Introduction. The goal of every team manager is to win trophies. For many years, the warm weather in America has made baseball a great sport for Americans to unwind, with fans filling the ballparks to cheer on their teams. It is a sport that relies on discipline from team members, use of physical skill, and the clever use of strategy and tactics. The most successful teams also attract more fans and have the TV rights for the aired games. This means that they gain more revenue than the less successful teams (Isaacs 56). Baseball markets can be grouped into three; small, medium, and large depending on the magnitude of their payroll. Teams with high chances of winning the World Series are those that are willing to spend more money to attract the best players. Jerry Hunsicker, the Houston Astros General Manager argued that “The bottom line is, in baseball today, if you want to have a legitimate chance to be competitive year-in, year-out, for most teams you have to be able to lose significant dollars to do it” (MacGregor). There are a few teams that have beaten the odds by remaining competitive without spending so much money. A good example is the Oakland Athletics.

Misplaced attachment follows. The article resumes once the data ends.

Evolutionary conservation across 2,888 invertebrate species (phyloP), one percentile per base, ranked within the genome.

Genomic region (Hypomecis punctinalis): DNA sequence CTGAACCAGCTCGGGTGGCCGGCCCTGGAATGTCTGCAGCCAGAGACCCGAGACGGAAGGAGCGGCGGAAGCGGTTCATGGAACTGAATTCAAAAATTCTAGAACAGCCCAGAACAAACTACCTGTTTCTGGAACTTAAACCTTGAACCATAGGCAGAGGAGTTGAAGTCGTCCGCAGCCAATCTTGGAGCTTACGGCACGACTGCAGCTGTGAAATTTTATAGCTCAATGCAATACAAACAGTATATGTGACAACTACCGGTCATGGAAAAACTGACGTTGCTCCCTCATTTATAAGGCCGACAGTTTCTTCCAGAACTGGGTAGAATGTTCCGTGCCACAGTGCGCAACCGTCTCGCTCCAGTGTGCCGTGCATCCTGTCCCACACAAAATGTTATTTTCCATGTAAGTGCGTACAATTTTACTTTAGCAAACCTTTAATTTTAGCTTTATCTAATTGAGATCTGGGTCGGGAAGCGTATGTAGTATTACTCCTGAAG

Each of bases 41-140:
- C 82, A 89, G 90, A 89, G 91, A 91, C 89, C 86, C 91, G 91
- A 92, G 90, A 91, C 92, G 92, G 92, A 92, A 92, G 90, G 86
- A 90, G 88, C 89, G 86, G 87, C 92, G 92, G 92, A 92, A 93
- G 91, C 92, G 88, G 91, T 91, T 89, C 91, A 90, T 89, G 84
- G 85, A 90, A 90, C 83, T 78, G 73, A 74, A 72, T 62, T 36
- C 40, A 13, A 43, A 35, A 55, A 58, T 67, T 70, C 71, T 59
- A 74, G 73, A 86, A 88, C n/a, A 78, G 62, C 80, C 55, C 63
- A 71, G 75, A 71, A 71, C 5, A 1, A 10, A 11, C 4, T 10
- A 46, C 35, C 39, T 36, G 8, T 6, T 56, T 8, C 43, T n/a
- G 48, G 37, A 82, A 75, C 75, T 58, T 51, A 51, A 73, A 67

In the movie “Moneyball”, the story revolves around Billy Beane, the Oakland Athletics’ general manager. He was at one point a very promising player but he never fulfilled his promise. Through flashback, the movie reveals that Beane did not meet the expectation of the scouts of big league teams. It was painful for him not to succeed as a pro-baseball player after he turned down a scholarship from the Stanford University. He became the manager of the A’s in early 2000 and was able to form a team of budding superstars who helped the team to play in the play-offs but not to the World Series. He later lost three of his best players to teams with bigger payrolls leaving the team with no stars. When he tried to talk to the owner to buy new players, he was told that “Oakland is a small market team with a small market payroll, unable to compete with the rich guys in Boston and New York. Find another way to win” (Mahler). He was forced to recruit Peter Brand from Cleveland Indians. Brand looked at the skills of the players based on saber metrics. Together they formed a new team from the unwanted players. Even though they faced fierce opposition, their approach finally paid off when Oakland Athletics, the lowest-salaried team won twenty consecutive wins. Beane later found out that a big team like Boston Red Sox had won the 2004 World Series based on the theory he pioneered. Although there is no scientifically proven method to build a MLB roster, the utilization of an unconventional approach by Billy Beane caused a stir in the baseball community. Ultimately, the MLB is an unfair competition between the rich and the poor teams and the poor teams have no option but to find unconventional ways of winning the title.